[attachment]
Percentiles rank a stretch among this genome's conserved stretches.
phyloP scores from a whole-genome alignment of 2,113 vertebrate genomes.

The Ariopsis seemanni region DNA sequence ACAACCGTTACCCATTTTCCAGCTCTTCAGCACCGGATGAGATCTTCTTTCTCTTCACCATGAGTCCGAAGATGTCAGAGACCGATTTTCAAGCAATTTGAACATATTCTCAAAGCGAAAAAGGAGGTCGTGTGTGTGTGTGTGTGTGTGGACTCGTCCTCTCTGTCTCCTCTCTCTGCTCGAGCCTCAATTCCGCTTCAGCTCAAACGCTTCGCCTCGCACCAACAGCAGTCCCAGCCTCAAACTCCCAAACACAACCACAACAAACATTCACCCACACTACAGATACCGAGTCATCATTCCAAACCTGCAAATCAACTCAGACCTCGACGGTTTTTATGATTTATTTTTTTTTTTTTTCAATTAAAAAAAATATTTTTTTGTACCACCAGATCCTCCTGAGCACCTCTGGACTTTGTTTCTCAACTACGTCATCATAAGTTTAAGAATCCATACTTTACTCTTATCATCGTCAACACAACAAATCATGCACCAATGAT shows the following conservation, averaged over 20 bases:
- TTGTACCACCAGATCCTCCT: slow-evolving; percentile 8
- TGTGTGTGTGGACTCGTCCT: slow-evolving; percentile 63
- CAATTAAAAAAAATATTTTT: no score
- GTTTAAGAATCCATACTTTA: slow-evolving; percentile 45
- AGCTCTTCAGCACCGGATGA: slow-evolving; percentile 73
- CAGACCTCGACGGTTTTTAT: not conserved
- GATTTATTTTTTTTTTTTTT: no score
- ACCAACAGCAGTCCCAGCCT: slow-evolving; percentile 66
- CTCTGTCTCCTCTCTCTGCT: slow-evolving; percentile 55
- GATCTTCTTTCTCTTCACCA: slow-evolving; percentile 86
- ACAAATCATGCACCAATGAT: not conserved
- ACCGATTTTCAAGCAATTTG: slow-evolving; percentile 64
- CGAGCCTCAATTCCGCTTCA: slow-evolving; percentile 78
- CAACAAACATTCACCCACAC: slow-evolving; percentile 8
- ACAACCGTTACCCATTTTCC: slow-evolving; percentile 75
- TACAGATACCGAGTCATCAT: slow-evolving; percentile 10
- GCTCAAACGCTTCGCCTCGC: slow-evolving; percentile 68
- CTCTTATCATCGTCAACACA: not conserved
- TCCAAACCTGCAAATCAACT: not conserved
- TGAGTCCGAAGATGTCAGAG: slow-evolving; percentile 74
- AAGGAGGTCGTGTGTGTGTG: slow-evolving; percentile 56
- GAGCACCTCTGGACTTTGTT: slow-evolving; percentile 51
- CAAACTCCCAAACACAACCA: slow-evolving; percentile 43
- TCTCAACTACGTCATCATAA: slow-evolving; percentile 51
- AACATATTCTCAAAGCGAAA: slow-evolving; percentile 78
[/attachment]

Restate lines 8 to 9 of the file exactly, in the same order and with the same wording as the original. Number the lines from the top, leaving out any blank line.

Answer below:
- AGCTCTTCAGCACCGGATGA: slow-evolving; percentile 73
- CAGACCTCGACGGTTTTTAT: not conserved